Britta Rivera Venture



During a time when agents are struggling to survive, an increase of any kind is painful.  But despite polls showing members clearly opposed a rate hike, and local associations warnings of a decline, The National Association of Realtors board of directors approved a $40-per-year dues increase.

The increase was implemented to allow NAR to boost political activities. The  NAR began talks of raising the national association’s dues by 50 percent, from $80 to $120 earlier in the year.  NAR President Ron Phillips released at statement regarding the increase.  He went on to say, “The increase will allow NAR to provide millions of  dollars in additional support to state and local boards, which are facing a cadre of policy proposals that would restrict private property  rights and drain homeowners’ pocketbooks.”

While they continue to fight for the rights of real estate agents around the nation, it just could not have come at a worse time.  Unfortunately, $40 dollars is $40 dollars.


May 26, 2011 - Posted by | REAL ESTATE NEWS | , , , , , ,

1 Comment »

  1. NAR heralds its grand success in changing policy.
    1. “Regardless of your opinion of the success or failure of HAFA, did you know that in the first iteration of the approved HAFA Guidelines the banks had made it so agents commissions would of been ‘negotiable’ or more specifically, controlled by the banks?”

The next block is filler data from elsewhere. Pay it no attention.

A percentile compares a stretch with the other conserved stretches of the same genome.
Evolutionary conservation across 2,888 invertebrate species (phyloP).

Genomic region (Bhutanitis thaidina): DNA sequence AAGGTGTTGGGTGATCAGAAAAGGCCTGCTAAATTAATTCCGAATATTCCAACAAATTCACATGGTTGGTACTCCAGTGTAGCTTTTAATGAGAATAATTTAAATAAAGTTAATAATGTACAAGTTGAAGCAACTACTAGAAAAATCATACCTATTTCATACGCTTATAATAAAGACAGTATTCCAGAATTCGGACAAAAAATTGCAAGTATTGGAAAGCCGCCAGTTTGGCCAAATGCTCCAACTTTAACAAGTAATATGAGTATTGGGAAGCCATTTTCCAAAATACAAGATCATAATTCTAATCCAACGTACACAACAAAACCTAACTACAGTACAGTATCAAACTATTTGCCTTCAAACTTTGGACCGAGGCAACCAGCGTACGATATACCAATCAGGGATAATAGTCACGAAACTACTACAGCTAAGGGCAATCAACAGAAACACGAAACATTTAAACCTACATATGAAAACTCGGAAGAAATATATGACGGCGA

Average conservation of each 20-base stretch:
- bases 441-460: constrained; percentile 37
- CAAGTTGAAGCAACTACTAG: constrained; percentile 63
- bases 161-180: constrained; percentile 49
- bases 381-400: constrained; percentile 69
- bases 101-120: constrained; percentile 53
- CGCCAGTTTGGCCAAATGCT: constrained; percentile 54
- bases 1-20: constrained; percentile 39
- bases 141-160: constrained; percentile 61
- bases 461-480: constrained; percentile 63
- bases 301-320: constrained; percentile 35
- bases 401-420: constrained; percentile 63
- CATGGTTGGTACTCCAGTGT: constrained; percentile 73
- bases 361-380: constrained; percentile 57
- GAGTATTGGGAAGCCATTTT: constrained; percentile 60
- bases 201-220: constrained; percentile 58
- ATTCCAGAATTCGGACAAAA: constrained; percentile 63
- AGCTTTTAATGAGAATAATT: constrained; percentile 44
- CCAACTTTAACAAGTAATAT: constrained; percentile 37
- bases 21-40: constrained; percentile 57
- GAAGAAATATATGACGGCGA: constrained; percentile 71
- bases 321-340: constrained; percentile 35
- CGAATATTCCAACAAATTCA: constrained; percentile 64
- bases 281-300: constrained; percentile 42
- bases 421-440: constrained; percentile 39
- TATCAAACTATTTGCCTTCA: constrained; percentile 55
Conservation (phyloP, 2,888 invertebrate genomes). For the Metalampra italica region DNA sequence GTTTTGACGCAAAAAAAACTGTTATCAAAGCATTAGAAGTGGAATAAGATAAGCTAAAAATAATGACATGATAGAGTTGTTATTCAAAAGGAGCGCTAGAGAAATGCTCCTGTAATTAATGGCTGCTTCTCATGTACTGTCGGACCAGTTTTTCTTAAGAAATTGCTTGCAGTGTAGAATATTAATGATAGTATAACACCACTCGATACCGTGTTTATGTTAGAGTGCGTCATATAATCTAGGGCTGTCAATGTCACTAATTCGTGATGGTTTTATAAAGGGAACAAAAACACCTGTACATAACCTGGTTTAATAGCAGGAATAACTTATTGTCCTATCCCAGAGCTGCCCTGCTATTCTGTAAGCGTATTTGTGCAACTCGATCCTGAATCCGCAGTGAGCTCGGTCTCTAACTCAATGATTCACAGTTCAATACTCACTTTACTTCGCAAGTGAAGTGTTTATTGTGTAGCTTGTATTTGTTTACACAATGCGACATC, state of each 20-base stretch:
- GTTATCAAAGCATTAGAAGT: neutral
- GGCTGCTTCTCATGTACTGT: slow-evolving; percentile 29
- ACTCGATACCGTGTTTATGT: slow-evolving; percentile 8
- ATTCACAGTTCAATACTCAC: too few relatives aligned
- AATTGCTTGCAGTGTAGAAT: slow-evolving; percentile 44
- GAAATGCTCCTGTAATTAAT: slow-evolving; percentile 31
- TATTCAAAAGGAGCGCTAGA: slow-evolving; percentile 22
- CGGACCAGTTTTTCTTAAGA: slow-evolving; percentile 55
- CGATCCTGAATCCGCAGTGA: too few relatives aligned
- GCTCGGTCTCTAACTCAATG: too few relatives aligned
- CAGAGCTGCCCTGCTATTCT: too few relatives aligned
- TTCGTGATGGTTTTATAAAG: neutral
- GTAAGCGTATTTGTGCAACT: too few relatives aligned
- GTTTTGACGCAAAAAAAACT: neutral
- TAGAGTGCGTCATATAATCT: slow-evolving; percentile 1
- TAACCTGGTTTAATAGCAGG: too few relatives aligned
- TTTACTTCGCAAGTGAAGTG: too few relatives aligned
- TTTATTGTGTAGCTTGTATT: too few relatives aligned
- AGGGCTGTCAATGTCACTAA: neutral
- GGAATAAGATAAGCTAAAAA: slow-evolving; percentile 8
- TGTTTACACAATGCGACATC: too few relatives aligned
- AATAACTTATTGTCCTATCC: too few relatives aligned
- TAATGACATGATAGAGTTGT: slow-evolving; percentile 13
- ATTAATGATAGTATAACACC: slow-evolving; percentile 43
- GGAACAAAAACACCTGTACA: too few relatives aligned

2. “At the urging of NAR, in March 2010, the Treasury Department rescinded the November 30, 2009, HAFA policy authorizing the servicer to reduce the real estate commission by a specified amount to pay a vendor/negotiator hired by the servicer to assist the listing broker. This was a major improvement.”
    And then there is reality.
    1. By law commissions are negotiable. Anything else would be illegal price fixing.
    2. While there is “specified amount to pay a vendor/negotiator hired by the servicer to assist the listing broker” there is now simply a straight up kickback paid to the bank.
    In a recent transaction the 50/50 commission split paid out like this.
    1. As buyer broker I received $1250 in commission.
    2. The listing broker received $637.50. $1250 commission less $462.50 rebated directly to the bank, less $150 to a technology vendor, less $100 to another vendor as a management fee.
    I wasn’t directly involved in the listing broker’s negotiations with the bank, but that sounds pretty much like the commission was “‘negotiable’ or more specifically, controlled by the banks.”
    Doubling fees that more than 82% of the members oppose has effectively changed the National Association of Realtors into the National Indentured Realtors that quite likely could be construed as some form of unfair trade practice.

    Comment by Bob Lathrop | October 12, 2011 | Reply

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